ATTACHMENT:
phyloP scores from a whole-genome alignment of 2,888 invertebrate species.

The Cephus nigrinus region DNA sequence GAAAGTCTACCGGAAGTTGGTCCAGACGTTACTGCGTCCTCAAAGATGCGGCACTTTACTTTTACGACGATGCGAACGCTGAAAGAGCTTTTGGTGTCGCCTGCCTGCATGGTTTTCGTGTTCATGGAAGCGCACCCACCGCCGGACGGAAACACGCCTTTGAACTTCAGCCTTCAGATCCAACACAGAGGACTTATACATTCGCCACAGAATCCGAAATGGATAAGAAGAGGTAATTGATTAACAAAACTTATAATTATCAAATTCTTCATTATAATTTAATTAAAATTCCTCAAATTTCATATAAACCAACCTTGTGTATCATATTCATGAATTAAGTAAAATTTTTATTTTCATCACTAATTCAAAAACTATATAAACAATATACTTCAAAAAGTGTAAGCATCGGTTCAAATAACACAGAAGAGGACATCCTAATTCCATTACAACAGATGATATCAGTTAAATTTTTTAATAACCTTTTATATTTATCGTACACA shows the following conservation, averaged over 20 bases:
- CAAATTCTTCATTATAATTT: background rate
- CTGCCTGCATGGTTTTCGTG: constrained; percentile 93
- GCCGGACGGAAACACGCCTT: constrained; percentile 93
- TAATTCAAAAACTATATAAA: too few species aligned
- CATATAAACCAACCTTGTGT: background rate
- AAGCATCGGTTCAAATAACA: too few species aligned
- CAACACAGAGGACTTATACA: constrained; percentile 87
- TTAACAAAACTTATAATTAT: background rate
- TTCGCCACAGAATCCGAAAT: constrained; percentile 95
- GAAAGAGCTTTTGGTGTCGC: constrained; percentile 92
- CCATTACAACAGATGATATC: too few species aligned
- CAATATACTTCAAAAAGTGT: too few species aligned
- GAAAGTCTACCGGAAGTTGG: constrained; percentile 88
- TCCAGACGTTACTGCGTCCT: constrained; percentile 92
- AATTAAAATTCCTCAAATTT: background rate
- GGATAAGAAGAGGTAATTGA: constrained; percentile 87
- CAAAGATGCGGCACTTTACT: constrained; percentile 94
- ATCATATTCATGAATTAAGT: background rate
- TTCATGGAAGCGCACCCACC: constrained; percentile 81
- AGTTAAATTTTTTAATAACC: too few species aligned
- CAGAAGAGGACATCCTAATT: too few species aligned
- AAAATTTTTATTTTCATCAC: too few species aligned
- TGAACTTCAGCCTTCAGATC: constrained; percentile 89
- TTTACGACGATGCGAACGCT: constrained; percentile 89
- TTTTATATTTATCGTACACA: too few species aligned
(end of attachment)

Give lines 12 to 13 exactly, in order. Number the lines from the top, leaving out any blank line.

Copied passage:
- GAAAGAGCTTTTGGTGTCGC: constrained; percentile 92
- CCATTACAACAGATGATATC: too few species aligned